Radiation spreading from the Fukushima No. 1 plant threatens to derail Prime Minister Shinzo Abe’s efforts to revive nuclear power and deliver the lower energy prices needed to power his economic reforms.
As Abe prepares for a trip Saturday to the Middle East, where he will promote sales of nuclear technology, the atomic industry at home is reeling. The Nuclear Regulator Authority said this week that a new radioactive water leak was the most serious incident at the Fukushima No. 1 complex since the March 2011 meltdowns that devastated the site.
The latest setback may stoke public anger over the Fukushima disaster, undermining Abe’s efforts to restart some of Japan’s 48 idled reactors and boost nuclear exports — key elements of his plan to drive an economic revival. Abe, who must decide whether to proceed with a sales tax hike, is counting on restarting reactors to help reduce energy imports and fuel growth in consumer confidence and corporate earnings.
“Abe’s getting to the hard stuff of structural reform and deciding whether to increase taxes,” said Jeff Kingston, professor of Japanese politics at Temple University’s Tokyo campus. “Revving up the reactors is crucial to ‘Abenomics.’ “
To date, Abe’s popularity has been buoyed by the initial success of his Abenomics plan, which included fiscal and monetary stimulus. Still, the weaker yen has inflated the cost of importing fuel, making a nuclear restart critical to preventing soaring energy costs and the possible sales tax increase from choking the recovery.
Abe inherited a pledge to raise the sales tax to 8 percent from 5 percent in April to help tame the world’s biggest debt, at almost 240 percent of gross domestic product. The hike could cause the economy to contract an annualized 4.3 percent in the second quarter of next year from growth of 4.6 percent in the previous three months, according to the median forecast of 34 economists surveyed.
Prior to the Fukushima catastrophe, nuclear power supplied more than 25 percent of Japan’s electricity. Now, all but two of the country’s 50 reactors are idled for safety checks following the 2011 earthquake and tsunami that crippled three of the Fukushima No. 1 plant’s reactors, and those two running units will be taken offline next month for inspections.
Many of the 160,000 residents evacuated from around the Fukushima plant have yet to or cannot return home, and some agriculture and fishing bans remain in effect around the site.
An investigation by Tokyo Electric Power Co. after this week’s announcement that 300 tons of highly radioactive water had escaped into the Pacific, showed no further leaks, Tepco spokesman Hiroki Kawamata claimed Thursday.
Chief Cabinet Secretary Yoshihide Suga said Wednesday that the government “would do its utmost” to stop the Fukushima leak as soon as possible.
The NRA labeled the new spill “serious” and questioned the ability of Tepco to deal with the crisis. The leak was ranked as category 3 on a scale set up by the International Atomic Energy Agency. The initial 2011 meltdowns at Fukushima were in the highest severity category of 7 — the same as Chernobyl — on the International Nuclear and Radiological Event Scale.
Even before news of the new leak, a majority of the public was against restarting atomic reactors, according to a Kyodo News poll taken July 13-14, with 51 percent opposed and 40 percent in favor of reviving nuclear plants.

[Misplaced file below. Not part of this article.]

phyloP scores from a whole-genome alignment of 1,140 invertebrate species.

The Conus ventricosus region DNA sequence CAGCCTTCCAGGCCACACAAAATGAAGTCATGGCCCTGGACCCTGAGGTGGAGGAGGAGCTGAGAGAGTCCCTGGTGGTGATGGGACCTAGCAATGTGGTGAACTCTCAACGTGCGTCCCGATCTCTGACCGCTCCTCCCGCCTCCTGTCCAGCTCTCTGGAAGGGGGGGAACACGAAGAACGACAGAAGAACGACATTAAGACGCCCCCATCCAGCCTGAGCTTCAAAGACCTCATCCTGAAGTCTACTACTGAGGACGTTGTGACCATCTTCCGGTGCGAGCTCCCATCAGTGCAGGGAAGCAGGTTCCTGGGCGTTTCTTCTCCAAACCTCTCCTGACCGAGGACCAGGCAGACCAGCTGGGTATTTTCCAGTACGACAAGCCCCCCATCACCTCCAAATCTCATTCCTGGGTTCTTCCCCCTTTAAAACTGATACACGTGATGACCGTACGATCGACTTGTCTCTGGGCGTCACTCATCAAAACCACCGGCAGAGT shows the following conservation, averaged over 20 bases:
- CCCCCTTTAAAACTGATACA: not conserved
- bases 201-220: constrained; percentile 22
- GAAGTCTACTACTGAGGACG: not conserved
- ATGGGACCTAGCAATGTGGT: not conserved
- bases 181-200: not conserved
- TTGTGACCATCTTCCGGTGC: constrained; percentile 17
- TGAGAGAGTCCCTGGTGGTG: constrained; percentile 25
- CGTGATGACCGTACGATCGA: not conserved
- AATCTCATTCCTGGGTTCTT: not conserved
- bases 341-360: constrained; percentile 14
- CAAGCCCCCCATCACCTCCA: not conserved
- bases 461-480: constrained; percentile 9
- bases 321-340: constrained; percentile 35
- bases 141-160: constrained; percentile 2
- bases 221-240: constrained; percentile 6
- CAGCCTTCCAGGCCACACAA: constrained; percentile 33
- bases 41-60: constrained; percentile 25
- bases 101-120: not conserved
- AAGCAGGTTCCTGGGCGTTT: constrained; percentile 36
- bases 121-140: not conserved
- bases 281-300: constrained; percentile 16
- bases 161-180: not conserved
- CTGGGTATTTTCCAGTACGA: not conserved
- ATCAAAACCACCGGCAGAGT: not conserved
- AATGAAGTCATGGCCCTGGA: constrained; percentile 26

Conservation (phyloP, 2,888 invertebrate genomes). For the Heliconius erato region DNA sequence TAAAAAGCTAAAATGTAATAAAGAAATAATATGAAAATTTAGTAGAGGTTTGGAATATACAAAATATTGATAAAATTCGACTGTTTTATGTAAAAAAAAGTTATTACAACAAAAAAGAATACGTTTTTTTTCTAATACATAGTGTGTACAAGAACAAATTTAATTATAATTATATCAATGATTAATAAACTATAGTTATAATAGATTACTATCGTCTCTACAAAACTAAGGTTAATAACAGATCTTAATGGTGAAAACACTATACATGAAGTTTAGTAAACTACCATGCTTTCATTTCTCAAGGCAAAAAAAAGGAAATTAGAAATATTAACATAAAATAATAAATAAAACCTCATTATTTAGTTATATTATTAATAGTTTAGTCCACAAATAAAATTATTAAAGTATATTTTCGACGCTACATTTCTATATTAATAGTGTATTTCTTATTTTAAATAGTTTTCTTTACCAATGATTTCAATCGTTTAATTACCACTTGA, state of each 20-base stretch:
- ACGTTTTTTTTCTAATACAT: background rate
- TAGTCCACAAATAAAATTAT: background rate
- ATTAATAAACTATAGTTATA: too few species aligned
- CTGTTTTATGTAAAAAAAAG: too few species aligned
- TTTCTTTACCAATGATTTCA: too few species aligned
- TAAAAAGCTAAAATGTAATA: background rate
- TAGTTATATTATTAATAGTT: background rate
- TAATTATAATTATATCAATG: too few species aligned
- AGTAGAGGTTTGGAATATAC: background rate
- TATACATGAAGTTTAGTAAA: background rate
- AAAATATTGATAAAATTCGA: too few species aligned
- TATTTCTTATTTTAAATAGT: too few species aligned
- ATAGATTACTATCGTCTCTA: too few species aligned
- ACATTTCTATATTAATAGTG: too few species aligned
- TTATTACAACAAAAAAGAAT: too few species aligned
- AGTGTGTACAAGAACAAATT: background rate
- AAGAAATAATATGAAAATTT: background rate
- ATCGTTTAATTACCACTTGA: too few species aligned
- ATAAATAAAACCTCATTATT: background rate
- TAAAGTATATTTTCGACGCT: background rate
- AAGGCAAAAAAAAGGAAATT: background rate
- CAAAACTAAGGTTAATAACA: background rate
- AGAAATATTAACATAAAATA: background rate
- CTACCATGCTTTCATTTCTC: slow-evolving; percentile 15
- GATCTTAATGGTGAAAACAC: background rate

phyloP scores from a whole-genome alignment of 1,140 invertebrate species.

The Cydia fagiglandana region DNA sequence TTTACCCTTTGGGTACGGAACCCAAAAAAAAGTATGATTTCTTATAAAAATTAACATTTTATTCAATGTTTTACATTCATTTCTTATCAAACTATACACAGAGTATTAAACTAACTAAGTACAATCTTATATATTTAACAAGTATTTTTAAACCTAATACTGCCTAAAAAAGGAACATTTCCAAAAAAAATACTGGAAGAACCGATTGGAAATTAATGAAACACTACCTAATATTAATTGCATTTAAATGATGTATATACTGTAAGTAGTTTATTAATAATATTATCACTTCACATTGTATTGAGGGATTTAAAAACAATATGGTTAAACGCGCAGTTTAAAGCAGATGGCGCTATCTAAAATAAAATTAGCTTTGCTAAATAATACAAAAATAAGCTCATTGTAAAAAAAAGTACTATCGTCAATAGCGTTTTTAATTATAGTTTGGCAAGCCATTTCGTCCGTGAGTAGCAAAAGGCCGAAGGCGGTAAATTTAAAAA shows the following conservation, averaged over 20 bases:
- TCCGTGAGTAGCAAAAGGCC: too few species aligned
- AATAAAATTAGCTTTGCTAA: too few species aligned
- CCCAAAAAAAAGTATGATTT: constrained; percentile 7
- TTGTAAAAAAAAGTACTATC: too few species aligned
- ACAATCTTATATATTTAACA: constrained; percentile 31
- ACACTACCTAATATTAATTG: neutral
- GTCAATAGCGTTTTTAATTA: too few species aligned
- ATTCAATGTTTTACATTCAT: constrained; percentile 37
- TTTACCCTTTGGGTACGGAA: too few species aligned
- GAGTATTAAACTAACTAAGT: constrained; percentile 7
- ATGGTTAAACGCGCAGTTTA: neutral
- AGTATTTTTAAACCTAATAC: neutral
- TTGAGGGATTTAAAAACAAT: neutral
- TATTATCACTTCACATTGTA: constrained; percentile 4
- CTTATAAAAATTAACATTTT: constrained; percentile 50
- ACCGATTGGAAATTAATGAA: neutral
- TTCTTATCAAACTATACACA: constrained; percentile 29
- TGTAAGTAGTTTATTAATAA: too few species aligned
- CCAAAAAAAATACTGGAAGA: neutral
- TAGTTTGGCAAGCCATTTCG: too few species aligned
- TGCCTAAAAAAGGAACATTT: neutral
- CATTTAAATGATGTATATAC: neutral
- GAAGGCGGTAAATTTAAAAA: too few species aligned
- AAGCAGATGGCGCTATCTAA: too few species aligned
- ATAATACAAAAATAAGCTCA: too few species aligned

The latest revelation could further sway sentiment against nuclear power, according to Koichi Nakano, professor of politics at Sophia University in Tokyo.
“The Abe government may be tempted to shrug its shoulders and say that things are under control now, and keep pushing to restart (reactors),” Nakano said. “That could be a very misguided approach in terms of a popular backlash and international criticism if the leakage is shown to be even more serious.”
Abe’s approval rating stood at 54.2 percent in a Jiji News survey last week. The rate has held above 50 percent since he took power in December.
The prime minister’s bid to revive the economy comes amid signs of a recovery in Asia and Europe. China reported foreign direct investment rose 24.1 percent in July, a sixth monthly gain. Final German numbers for second-quarter GDP later Friday may confirm 0.7 percent growth, more than economists initial forecasts, while Britain will also release final GDP data after a preliminary report showed a 0.6 percent expansion, twice the pace of the first three months.
Apart from backing a return to nuclear power, Abe has made exporting nuclear technology a major component of his economic plan and has served as pitch man for companies such as Toshiba Corp. and Mitsubishi Heavy Industries Ltd. On his Saturday to Aug. 29 trip to four Middle East nations, Abe will offer “cooperation in the nuclear safety field” in Kuwait and Qatar, according to a briefing paper on the tour.
Economy, Trade and Industry Minister Toshimitsu Motegi agreed to promote nuclear cooperation with Saudi Arabia on a visit in February, while Japan previously signed a memorandum of nuclear development with Kuwait. Abe and French President Francois Hollande agreed to deepen cooperation on reactor exports in June.
“Phasing out nuclear power would devastate Japan’s plans to become a major nuclear exporter. It would also put a damper on the growth strategy,” said Temple University’s Kingston.
Abe said this month that Tepco alone isn’t up to the task of containing the nuclear disaster.
“It’s a grave matter that the government has left Tepco to deal with the situation,” Taro Kono, a deputy secretary general of the ruling Liberal Democratic Party, said Thursday. “Decommissioning the nuclear plants, compensation issues and the contaminated water are all issues beyond Tepco’s management capacity.”